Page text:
50th Anniversary 1980s


The first leaflets were published – A Walk around the Best of Brighton and The Craftsmen & Materials for the Care of Old Houses.

In 1980 we gave evidence at the Public Inquiry into the multi-storey car park in King Street at which we were given the opportunity to cross-examine Council Officers and Councillors.  Sadly, the scheme was eventually allowed.  A multi-storey car park was a relic of the Wilson Womersley Scheme which somehow survived.  The few houses remaining in King Street show what was lost through demolition while, when viewed from Church Street, the car park remains an eyesore.

The Manifold Charitable Trust awarded a grant to the Society to publish a paper on Brighton’s derelict sites.

In 1981 we gave evidence at the Public Inquiry into the Brighton By-Pass and were granted the opportunity to cross-examine several witnesses.  There was much support to build a tunnel at Old Boat Corner, which would have preserved much of the landscape on the ridge at the top of Stanmer Park, but this was rejected by the Department of Transport.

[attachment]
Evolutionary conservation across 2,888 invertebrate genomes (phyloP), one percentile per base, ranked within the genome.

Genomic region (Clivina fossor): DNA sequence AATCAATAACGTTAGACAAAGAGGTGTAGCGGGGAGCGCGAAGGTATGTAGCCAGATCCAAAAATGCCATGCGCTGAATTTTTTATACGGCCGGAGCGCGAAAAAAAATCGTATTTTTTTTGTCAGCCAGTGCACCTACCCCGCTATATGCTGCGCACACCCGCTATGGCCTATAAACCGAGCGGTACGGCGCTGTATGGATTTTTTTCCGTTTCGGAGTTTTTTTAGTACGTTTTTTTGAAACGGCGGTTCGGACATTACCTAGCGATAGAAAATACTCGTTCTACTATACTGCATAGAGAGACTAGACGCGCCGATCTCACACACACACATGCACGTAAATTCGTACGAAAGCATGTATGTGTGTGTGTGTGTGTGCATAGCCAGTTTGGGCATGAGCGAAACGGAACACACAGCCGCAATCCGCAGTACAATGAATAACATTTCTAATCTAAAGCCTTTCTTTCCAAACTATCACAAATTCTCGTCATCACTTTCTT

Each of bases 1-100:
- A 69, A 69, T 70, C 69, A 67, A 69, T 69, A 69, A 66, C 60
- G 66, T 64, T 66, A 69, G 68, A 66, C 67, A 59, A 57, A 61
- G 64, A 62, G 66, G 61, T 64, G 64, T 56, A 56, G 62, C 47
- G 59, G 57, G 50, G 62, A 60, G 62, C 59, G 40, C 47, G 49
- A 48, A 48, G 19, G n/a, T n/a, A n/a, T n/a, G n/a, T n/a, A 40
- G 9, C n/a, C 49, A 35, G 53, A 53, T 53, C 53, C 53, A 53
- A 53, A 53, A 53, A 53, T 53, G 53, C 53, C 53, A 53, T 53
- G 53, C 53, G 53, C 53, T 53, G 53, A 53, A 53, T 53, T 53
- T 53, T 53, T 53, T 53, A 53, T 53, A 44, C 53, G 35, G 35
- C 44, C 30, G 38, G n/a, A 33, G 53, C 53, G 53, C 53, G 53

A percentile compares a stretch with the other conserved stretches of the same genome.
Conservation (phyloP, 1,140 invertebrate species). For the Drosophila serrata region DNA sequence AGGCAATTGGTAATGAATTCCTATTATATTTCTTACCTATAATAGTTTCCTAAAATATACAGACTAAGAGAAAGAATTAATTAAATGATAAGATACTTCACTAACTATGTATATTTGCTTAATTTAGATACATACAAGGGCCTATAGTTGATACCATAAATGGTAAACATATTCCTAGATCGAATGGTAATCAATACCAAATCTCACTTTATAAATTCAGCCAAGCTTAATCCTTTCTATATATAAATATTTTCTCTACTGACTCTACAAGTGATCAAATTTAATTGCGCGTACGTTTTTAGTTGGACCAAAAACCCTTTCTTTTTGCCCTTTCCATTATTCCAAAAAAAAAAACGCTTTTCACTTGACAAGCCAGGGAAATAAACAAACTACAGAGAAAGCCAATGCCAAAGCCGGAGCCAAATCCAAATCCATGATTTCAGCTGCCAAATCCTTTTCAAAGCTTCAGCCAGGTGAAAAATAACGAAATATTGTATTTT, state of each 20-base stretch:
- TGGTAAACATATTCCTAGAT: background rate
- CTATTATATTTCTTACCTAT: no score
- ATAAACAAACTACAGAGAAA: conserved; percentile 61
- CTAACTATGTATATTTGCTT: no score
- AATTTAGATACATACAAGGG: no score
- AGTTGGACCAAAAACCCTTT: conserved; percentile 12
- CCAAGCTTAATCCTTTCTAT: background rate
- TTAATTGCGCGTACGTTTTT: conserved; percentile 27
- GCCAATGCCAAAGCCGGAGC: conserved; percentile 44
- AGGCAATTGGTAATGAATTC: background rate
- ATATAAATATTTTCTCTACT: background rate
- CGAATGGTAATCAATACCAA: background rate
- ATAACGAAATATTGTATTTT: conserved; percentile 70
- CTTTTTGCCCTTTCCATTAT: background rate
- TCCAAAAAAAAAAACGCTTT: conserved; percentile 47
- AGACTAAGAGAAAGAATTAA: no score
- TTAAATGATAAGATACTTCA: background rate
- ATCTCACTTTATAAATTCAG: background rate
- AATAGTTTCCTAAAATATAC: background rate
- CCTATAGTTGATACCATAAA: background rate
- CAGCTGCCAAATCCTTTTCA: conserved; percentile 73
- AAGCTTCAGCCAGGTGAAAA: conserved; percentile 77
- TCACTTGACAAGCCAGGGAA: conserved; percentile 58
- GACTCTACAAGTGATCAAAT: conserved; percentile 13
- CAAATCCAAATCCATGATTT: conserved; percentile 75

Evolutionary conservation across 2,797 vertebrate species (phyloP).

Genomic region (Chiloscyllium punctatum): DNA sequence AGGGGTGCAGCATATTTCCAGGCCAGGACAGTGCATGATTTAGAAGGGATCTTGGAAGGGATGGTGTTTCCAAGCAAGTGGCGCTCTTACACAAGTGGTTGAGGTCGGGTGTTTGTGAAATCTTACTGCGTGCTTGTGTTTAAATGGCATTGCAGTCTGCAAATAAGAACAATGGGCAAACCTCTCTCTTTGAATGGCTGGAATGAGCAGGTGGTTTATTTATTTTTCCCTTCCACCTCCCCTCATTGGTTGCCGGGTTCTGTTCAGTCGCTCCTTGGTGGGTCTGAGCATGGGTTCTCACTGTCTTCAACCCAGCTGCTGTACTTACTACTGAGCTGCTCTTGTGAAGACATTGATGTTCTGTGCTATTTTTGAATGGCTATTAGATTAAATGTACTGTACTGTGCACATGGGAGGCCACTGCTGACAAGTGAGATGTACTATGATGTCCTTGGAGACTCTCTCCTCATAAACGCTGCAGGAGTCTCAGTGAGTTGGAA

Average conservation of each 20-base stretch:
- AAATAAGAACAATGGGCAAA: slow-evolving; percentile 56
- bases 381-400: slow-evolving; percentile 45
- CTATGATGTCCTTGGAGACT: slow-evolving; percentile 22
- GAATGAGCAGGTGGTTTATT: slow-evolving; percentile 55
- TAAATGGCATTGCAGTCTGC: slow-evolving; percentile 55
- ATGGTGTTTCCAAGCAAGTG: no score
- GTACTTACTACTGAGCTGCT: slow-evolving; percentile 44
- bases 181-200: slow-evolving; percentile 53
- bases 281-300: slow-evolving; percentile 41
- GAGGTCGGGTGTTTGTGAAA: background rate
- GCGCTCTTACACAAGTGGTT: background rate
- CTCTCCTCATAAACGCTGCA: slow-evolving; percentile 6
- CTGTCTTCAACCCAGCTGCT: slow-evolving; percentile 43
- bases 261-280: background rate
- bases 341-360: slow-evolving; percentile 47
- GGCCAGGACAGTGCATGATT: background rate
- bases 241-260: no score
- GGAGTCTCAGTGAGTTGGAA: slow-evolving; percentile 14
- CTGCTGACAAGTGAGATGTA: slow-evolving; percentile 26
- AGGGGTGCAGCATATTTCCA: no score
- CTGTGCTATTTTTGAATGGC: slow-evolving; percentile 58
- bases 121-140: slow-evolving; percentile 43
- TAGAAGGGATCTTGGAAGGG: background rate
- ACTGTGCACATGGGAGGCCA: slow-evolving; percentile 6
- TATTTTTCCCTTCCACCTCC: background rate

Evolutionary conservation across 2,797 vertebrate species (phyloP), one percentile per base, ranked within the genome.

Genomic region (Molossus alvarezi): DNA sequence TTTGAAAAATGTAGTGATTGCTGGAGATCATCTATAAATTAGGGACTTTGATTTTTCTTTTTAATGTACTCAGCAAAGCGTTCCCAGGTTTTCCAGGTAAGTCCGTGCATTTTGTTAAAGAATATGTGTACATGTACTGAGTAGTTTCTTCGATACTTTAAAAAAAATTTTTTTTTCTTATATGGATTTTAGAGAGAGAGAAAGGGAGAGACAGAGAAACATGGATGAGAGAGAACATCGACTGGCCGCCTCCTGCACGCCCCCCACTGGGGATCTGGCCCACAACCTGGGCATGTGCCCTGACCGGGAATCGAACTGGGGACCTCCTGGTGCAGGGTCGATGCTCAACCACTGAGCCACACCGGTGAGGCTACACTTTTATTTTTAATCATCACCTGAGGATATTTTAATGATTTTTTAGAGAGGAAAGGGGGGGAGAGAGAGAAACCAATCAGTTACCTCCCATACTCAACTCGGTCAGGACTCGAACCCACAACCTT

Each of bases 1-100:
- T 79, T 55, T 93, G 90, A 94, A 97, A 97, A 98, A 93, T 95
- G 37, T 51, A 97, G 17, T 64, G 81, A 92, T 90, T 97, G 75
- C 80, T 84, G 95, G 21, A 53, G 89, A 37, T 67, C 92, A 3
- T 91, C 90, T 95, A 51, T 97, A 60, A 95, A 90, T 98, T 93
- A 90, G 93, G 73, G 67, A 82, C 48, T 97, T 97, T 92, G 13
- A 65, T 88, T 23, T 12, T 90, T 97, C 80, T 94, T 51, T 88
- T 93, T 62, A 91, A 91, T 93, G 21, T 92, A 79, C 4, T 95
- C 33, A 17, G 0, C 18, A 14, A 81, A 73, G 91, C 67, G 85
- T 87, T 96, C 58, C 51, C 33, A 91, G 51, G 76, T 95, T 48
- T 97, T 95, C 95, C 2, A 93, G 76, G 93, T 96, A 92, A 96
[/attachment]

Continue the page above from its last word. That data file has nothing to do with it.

The dreary entrance to the hotel. The promise of the view of the sea should never have been believed.

In 1982 we strongly opposed plans for a seafront hotel built across Lower Market Street, radically changing the historic old town road pattern leading to the sea and obliterating views of and reflected light from the sea. Regrettably, the Council continued to support the development, citing the developer’s promise that views of the sea would be seen through the open foyer of the hotel. This never materialised and the front entrance of the hotel facing Bartholomew Square has remained a very sterile and sunless area.

A successful campaign resulted in the preserving of North Place after there had been several attempts to demolish this historic area of the town.

We supported the Council at the Public Inquiry into the pedestrianisation of Duke Street and campaigned to get the Victory Pub listed, putting forward a strong case for the listing to include the impressive display shelving behind the bar. Listing of interiors was quite a rare occurrence. We were successful with the pub listed as Grade ll, including interior listing of the bar – “Good late C19 bar-back of 3 bays and 3 shelves with turned balusters, entablature and scrolled pediment to centre”.